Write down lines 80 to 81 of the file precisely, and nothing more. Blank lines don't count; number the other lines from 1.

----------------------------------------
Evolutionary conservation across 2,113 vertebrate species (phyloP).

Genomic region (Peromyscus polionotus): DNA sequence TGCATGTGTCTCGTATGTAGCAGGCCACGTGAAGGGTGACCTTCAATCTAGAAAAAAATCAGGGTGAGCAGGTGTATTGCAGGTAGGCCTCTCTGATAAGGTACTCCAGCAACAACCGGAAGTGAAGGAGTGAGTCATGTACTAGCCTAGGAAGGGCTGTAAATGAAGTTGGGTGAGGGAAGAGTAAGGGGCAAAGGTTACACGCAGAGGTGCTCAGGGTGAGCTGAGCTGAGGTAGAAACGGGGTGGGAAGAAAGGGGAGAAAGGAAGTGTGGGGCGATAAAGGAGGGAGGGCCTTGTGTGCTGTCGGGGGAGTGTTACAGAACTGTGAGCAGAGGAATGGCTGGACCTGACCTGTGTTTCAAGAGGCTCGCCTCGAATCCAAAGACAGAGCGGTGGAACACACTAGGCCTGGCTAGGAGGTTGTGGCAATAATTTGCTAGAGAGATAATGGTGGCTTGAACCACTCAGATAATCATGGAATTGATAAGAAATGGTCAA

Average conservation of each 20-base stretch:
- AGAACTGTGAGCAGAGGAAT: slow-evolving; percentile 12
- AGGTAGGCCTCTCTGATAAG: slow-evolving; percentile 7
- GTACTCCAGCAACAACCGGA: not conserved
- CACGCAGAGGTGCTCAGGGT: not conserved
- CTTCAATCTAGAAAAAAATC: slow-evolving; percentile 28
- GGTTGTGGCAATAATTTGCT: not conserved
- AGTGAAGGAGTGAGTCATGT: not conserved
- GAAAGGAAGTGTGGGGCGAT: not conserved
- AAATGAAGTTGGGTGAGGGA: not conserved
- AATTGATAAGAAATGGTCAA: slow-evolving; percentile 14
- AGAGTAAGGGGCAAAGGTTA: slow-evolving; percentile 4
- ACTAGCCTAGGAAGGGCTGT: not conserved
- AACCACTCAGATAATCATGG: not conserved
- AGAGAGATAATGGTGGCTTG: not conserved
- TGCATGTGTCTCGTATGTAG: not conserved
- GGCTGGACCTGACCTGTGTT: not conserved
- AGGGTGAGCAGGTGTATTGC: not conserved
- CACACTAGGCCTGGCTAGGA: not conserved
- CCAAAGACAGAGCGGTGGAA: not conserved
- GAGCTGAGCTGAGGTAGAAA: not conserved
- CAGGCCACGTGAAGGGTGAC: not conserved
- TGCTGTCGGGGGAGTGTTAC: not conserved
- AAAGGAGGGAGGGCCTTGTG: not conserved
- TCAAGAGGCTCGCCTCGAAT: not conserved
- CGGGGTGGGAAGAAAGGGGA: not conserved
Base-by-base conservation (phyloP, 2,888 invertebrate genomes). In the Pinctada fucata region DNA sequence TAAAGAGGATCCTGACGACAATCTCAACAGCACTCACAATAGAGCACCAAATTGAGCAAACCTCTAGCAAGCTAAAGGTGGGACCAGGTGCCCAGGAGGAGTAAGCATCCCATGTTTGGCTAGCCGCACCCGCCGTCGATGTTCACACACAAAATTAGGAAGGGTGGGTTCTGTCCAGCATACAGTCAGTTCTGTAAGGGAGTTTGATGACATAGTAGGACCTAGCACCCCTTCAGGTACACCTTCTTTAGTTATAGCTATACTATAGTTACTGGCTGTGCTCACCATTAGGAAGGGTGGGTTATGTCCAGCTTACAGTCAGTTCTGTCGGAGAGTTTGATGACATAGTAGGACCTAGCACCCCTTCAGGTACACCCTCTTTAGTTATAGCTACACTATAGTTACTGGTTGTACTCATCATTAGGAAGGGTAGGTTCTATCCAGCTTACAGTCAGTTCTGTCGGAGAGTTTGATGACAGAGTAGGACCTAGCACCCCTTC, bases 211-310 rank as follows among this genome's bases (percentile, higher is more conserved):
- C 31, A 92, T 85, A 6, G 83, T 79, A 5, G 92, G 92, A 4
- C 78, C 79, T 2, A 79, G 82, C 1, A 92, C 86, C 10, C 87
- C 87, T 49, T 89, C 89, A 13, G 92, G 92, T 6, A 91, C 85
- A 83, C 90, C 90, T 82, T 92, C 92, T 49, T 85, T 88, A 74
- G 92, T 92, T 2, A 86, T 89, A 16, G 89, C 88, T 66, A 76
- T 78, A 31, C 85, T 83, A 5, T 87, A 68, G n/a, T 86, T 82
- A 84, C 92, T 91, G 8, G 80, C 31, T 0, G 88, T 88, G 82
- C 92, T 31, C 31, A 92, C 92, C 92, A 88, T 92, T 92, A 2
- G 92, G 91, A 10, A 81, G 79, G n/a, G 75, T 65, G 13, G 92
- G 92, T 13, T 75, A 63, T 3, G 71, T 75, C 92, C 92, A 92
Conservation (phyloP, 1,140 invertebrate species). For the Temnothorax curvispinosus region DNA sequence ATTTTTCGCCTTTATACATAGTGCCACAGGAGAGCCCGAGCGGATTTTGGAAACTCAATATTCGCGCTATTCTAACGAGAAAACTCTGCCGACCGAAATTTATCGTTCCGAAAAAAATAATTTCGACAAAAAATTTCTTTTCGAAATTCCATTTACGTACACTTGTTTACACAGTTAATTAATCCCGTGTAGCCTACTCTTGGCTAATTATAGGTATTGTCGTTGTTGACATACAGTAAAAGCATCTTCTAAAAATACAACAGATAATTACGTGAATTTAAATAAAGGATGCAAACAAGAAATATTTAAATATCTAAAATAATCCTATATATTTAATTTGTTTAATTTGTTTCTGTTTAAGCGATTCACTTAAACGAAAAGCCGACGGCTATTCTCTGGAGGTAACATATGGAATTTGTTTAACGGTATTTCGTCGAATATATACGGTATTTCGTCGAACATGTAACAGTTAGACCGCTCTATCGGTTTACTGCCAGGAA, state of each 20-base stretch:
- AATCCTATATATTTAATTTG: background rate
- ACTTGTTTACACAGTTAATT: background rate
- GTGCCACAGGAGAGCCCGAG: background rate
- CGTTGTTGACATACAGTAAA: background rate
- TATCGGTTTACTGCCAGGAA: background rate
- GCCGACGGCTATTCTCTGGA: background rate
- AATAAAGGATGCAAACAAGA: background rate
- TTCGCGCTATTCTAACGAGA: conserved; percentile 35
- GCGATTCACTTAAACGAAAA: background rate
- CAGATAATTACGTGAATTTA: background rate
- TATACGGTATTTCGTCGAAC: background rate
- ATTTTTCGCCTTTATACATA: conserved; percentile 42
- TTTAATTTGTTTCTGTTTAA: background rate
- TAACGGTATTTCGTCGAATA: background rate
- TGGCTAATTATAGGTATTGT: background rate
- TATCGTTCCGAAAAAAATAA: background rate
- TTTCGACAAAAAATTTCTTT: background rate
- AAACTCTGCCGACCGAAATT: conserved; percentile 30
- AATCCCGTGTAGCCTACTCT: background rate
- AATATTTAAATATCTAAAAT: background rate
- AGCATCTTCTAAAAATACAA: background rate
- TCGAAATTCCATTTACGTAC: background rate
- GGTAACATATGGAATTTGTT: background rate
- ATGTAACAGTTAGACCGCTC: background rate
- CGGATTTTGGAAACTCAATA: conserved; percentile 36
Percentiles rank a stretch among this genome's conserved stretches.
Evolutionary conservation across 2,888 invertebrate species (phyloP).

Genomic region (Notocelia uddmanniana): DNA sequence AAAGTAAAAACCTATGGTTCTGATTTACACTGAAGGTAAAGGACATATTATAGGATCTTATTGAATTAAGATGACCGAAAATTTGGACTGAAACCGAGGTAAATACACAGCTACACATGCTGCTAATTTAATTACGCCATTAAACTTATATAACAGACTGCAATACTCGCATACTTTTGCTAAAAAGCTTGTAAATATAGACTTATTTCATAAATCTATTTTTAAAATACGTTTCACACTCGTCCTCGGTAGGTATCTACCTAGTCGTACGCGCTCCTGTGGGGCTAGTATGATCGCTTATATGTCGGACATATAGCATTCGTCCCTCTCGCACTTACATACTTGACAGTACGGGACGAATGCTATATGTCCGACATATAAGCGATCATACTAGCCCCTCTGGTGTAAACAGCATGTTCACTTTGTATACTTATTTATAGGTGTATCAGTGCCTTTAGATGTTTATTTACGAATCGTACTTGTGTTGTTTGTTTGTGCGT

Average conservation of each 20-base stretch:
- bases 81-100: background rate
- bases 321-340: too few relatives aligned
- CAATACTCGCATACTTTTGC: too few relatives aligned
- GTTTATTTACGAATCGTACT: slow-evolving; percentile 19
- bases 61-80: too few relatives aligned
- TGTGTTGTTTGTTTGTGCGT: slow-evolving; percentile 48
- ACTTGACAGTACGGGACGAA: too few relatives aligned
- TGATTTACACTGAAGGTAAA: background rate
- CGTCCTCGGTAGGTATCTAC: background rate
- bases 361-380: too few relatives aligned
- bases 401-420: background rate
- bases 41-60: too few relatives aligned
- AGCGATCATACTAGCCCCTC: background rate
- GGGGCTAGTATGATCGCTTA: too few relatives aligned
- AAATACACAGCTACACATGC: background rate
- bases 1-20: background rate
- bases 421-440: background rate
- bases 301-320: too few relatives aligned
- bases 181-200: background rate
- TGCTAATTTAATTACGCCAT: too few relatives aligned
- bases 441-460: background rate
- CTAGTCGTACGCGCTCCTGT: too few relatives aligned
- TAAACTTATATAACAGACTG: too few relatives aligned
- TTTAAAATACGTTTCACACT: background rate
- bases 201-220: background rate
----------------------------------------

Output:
- bases 401-420: background rate
- bases 41-60: too few relatives aligned